Roundup: Will Tea Party and The Anti-Choice Splinter Post Election?

Robin Marty

One group wants to stop talking about social issues.  For the other, it's the only thing that matters.  How will the two continue to work together?

The Republican wins on November 2nd showed a unified group using economics and the health care bill to drive voters to the polls for their candidates.  But now that the glow is wearing off and these winning politicians have to actually start governing, are the action groups beginning to splinter?

Via Politico:

A gay conservative group and some Tea Party leaders are campaigning to keep social issues off the Republican agenda.

In a letter to be released Monday, the group GOProud and leaders from groups like the Tea Party Patriots and the New American Patriots, will urge Republicans in the House and Senate to keep their focus on shrinking the government.

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“On behalf of limited-government conservatives everywhere, we write to urge you and your colleagues in Washington to put forward a legislative agenda in the next Congress that reflects the principles of the Tea Party movement,” they write to presumptive House Speaker John Boehner and Senate GOP leader Mitch McConnell in an advance copy provided to POLITICO. “This election was not a mandate for the Republican Party, nor was it a mandate to act on any social issue.”

The letter’s signatories range from GOProud’s co-founder and Chairman Christopher Barron — a member of a group encouraging Dick Cheney to run for president — to Tea Party leaders with no particular interest in the gay rights movement.

As of Sunday evening, the letter had 17 signatories. They include tea party organizers, conservative activists and media personalities from across the country, including radio host Tammy Bruce, bloggers Bruce Carroll, Dan Blatt and Doug Welch, and various local coordinators for the Tea Party Patriots and other tea party groups.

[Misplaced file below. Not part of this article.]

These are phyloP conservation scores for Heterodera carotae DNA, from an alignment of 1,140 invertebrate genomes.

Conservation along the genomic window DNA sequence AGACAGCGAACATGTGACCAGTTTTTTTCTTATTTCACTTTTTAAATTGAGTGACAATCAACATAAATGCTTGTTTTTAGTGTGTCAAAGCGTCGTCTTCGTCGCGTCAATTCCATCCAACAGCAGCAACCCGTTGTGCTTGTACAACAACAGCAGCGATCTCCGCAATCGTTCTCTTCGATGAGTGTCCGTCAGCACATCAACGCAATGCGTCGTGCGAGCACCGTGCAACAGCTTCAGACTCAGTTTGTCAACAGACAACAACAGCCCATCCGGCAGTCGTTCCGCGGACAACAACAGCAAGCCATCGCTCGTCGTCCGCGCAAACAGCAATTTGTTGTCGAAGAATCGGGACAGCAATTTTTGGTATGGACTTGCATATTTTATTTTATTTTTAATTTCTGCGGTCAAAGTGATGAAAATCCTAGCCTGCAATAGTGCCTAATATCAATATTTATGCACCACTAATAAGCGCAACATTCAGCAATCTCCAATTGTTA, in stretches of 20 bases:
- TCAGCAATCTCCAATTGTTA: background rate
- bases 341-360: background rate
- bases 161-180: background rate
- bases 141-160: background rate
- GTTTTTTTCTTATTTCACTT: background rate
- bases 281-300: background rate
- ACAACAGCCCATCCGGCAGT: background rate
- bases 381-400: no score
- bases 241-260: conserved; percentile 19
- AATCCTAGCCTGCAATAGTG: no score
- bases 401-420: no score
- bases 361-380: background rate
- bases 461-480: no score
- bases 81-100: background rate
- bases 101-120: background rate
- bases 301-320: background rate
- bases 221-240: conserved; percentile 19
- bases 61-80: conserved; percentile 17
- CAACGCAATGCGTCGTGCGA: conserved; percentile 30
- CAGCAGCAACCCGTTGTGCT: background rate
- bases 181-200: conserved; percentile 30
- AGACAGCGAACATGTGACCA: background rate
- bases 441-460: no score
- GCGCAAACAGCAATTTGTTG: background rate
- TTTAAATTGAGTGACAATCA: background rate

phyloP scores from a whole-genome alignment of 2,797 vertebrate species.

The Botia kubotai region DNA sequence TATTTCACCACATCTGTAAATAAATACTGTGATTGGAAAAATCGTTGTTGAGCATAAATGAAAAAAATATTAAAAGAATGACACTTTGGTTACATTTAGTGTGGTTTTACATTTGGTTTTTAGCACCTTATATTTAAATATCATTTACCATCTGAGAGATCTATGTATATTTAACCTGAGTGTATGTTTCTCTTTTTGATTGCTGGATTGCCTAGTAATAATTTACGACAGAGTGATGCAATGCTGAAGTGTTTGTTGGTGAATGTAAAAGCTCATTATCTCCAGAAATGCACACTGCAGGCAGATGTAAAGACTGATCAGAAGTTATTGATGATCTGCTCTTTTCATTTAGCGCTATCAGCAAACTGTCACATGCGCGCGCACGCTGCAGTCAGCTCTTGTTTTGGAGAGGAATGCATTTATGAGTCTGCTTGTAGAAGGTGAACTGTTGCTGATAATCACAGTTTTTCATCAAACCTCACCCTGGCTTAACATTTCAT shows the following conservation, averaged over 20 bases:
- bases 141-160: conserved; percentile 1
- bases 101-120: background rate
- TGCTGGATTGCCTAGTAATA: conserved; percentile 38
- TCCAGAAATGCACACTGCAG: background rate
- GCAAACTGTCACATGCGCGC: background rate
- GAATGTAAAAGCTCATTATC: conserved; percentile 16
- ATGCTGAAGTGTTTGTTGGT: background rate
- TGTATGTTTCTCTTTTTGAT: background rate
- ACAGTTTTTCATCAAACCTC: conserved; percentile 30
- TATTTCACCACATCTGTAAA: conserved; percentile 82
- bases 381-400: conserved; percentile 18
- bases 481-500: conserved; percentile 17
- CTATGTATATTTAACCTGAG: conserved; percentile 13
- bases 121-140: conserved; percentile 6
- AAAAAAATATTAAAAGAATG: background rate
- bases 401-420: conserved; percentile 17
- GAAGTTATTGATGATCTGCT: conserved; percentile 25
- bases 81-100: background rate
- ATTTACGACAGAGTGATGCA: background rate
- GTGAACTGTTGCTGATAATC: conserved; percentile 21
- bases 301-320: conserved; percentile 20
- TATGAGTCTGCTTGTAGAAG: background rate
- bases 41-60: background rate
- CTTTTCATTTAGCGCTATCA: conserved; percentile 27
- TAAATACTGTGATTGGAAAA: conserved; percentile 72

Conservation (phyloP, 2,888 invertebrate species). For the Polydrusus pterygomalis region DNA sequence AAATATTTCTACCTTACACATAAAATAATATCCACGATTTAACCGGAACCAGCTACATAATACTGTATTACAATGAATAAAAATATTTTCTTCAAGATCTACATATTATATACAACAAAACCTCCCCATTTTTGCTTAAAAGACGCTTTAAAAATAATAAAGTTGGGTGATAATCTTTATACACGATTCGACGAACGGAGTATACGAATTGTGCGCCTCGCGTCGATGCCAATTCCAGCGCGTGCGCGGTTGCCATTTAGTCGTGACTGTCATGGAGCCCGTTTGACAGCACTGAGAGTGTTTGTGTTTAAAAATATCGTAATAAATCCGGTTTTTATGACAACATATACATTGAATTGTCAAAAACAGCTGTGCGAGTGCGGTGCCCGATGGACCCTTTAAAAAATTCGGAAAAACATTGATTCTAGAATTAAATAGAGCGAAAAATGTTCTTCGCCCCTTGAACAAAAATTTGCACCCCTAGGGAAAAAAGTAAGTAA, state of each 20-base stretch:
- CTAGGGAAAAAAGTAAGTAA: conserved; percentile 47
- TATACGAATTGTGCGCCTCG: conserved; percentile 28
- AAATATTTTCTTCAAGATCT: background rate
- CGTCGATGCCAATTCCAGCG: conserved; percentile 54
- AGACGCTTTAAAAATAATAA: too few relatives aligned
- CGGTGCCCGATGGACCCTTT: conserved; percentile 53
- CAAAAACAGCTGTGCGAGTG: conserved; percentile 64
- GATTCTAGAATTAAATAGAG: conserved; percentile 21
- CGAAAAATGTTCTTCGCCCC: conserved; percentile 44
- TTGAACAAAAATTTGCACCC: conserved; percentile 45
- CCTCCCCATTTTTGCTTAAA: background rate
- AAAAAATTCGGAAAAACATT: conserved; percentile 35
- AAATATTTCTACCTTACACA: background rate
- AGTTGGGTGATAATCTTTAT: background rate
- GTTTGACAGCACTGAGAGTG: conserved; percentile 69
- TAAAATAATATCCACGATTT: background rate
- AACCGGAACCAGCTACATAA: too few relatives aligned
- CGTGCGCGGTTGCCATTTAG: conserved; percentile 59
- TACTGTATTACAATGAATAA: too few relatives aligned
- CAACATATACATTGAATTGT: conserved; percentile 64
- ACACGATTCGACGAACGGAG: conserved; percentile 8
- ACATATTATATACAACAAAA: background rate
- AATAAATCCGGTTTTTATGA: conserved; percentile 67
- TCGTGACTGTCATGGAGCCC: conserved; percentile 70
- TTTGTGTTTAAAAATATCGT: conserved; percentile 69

“When they were out in the Boston Harbor, they weren’t arguing about who was gay or who was having an abortion,” said Ralph King, a letter signatory who is a Tea Party Patriots national leadership council member, as well as an Ohio co-coordinator.

It’s no surprise that a group that would already be looking at how to get reelected would want to forgo the controversial and focus on the economic message that they believe would be more successful when 2012 rolls around.  The Christian Science Monitor reports:

The letter, signed by 16 tea party groups and a conservative gay organization, points to an emerging rift between the tea party movement and the GOP, which still counts social conservatives seeking “moral government” as a key constituency.

The signatories, ranging from conservative commentator Tammy Bruce to local tea party group leaders, say the key lesson the GOP should draw from the election is that Americans are concerned chiefly about taxes and the size of government, not their neighbors’ lifestyle choices or personal decisions.

But the push to quit the culture wars is already meeting resistance from mainstream Republicans, who worry about a rebellion from social conservatives if the party refrains from taking stands on moral issues.